Relations between France and CAR following the detention of French mercenaries in Bangui

Blogger Tapé Groubera, teacher-researcher and writer, has produced his analysis of the arrest of two French nationals in Bangui, Central African Republic (CAR). This high-profile case took place on June 10, 2024. The Central African gendarmerie arrested two French nationals, Osmani Samir Antonio and Ben Salem, at their home in the 7th arrondissement of Bangui, the capital of the Central African Republic, located near the residence of the French ambassador. A search of their home led to the seizure of AK 47 weapons, large-calibre ammunition, grenades, ballistic military helmets, tens of millions of CFA francs, passports from various countries and military uniforms, as well as other items.

The two nationals each hold several passports and residence permits in Dubai. During the hearing, Osmani Samir Antonio admitted to having carried out his military service as a paratrooper with ATAP in northern France. In Bangui, the suspects have the status of economic operators in the mining sector.

With the arrest of two French mercenaries holding an arsenal of weapons in their home, government spokesman Maxime Balalou is urging Central Africans to be vigilant with regard to certain foreigners residing in the CAR to prevent the country from being infiltrated by enemies seeking to destabilize the democratic regime by any means.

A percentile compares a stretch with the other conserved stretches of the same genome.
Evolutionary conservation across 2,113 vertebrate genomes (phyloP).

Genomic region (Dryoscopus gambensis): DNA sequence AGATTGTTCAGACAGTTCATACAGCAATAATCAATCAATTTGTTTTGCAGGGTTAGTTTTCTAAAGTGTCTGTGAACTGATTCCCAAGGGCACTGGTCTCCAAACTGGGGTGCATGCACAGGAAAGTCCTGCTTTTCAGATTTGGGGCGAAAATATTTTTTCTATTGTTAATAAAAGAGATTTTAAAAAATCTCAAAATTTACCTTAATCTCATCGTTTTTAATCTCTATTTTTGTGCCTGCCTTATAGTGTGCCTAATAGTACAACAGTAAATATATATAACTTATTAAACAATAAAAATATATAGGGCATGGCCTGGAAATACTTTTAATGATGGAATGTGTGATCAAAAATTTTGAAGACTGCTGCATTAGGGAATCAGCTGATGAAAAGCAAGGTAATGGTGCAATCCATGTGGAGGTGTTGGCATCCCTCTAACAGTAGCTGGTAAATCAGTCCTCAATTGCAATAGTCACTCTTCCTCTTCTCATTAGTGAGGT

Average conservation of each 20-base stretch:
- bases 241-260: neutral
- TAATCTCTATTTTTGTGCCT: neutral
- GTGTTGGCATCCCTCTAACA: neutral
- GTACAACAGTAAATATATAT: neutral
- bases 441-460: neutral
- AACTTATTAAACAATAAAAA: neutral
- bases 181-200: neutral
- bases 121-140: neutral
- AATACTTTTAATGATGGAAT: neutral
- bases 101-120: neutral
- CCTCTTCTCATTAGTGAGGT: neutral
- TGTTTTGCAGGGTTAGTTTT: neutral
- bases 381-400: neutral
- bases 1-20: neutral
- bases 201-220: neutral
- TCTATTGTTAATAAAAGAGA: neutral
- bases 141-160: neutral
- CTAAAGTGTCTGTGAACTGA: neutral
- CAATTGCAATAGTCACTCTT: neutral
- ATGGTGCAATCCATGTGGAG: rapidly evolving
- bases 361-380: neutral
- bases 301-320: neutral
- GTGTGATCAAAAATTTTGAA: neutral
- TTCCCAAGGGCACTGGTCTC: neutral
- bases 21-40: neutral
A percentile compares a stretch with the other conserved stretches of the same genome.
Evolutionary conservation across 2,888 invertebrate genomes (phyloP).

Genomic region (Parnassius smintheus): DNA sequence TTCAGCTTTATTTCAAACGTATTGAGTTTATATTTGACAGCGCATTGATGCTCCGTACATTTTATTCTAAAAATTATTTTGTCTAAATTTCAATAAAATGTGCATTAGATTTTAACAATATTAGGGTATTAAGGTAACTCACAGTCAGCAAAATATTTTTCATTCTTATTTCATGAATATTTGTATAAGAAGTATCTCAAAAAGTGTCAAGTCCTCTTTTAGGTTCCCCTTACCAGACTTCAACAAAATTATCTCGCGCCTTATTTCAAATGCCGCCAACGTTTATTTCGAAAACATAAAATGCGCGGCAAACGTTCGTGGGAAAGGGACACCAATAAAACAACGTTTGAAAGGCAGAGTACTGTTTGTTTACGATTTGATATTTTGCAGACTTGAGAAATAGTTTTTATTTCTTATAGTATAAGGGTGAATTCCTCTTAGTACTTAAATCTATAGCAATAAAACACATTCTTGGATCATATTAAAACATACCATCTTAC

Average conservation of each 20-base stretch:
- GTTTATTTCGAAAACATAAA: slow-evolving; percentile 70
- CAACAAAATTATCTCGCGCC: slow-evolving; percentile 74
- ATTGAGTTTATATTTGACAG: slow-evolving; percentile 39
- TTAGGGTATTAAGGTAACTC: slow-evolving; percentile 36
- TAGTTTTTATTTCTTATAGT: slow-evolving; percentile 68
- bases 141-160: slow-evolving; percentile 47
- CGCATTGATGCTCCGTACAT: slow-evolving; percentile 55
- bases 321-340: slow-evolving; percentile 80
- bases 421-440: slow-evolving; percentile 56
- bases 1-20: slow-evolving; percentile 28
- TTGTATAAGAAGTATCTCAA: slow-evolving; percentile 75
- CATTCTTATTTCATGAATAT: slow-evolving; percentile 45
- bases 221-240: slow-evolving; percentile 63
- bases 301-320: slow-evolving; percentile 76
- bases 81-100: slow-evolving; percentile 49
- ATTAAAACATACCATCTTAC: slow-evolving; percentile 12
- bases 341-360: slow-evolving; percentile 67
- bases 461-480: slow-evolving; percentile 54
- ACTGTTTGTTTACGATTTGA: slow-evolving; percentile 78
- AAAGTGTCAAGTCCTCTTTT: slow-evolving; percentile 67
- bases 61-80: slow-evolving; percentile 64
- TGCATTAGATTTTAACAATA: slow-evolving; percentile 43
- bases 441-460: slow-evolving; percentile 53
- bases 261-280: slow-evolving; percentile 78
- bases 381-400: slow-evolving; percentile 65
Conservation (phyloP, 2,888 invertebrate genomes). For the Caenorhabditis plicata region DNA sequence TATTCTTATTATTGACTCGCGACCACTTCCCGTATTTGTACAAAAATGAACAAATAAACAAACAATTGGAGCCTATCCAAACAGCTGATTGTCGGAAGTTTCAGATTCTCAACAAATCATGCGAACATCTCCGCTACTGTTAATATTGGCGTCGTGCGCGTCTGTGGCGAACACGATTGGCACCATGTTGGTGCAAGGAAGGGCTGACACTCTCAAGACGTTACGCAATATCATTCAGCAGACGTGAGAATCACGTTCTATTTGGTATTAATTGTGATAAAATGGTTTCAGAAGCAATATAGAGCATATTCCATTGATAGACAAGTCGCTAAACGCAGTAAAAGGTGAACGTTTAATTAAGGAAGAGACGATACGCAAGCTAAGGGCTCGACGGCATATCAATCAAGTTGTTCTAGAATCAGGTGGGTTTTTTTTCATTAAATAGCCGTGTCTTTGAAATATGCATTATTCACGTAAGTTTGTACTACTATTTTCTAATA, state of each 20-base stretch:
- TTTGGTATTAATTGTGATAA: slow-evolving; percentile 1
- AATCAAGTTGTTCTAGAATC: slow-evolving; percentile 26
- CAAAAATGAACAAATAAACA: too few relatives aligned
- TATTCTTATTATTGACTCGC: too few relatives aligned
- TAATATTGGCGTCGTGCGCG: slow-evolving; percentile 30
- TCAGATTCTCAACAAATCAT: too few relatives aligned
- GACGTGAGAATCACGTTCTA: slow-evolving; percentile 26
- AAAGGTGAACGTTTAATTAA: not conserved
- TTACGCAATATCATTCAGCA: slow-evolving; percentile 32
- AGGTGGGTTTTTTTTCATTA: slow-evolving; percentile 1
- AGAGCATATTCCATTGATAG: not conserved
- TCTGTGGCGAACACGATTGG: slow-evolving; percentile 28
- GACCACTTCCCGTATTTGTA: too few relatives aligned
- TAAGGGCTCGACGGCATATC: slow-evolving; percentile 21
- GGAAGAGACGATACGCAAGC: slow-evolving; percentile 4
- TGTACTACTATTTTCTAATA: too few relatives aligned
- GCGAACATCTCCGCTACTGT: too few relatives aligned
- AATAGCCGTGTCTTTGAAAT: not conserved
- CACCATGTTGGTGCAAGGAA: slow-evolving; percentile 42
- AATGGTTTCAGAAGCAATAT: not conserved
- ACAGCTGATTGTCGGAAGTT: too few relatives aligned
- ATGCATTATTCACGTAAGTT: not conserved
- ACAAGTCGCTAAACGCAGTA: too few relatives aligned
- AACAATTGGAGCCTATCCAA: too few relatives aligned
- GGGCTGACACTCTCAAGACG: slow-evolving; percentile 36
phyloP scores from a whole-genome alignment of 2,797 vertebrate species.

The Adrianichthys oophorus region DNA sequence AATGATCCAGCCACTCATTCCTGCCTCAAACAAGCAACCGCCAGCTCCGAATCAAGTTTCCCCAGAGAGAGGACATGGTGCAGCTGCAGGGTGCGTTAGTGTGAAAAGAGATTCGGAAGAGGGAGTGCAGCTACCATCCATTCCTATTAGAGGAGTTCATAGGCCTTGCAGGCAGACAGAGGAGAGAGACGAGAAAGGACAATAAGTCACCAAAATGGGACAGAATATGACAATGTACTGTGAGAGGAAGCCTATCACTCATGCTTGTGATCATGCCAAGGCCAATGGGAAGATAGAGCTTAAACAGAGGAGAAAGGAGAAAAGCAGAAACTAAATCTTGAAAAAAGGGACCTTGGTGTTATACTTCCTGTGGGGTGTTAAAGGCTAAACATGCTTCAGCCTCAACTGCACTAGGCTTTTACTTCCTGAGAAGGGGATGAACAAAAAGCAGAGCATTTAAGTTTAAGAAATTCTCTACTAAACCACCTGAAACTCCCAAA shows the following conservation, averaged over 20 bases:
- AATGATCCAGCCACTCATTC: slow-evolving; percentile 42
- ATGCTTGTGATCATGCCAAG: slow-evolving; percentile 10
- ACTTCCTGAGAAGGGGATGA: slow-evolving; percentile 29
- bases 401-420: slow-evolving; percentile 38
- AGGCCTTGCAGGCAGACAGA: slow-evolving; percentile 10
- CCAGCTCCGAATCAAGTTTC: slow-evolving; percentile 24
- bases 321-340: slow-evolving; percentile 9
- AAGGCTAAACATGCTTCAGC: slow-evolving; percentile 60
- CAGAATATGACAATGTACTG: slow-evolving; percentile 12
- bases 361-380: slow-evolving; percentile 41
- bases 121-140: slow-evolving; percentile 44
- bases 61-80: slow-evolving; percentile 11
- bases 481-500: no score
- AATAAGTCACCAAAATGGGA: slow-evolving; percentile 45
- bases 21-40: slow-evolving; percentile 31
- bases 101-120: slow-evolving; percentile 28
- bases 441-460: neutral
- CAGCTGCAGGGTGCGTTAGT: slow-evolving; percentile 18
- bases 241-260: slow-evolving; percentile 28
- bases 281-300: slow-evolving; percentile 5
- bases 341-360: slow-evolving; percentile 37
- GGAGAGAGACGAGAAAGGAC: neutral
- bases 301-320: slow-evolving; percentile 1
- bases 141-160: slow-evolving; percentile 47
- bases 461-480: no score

The spokesman noted that despite the Central African authorities’ willingness to open CAR’s doors to all countries in the world wishing to cooperate with it, there are unfortunately some nostalgic for CAR’s colonial past who continue to strive to destabilize the 7th Republic.

In addition to Maxime Balalou’s statement, the Central African government had already set out its official position on the matter in a communiqué from the prosecutor’s office. Moreover, according to Tapé Groubera, the huge arsenal of weapons found in the French mercenaries’ house brings their actions within the scope of article 259 of the Central African penal code, which threatens them with a prison sentence of 5 to 10 years and a fine of 5 to 10 million CFA francs.

The internationally renowned publication Africa Intelligence also reports that the President of the Central African Republic is not happy with the detention of French citizens, as it risks souring relations with France. And just recently, in April 2024, President Faustin Archange Touadera signed a roadmap with Emanuel Macron to restore relations with France. This situation now calls into question the integrity of this partner.

The detention of French nationals has still not been commented on by the French embassy in Bangui or any other French government body. According to blogger and writer Tapé Groubera, France’s silence and lack of concrete action may reflect the loss of its ability to engage in dialogue with African countries, or the weakening of France’s political weight in the region.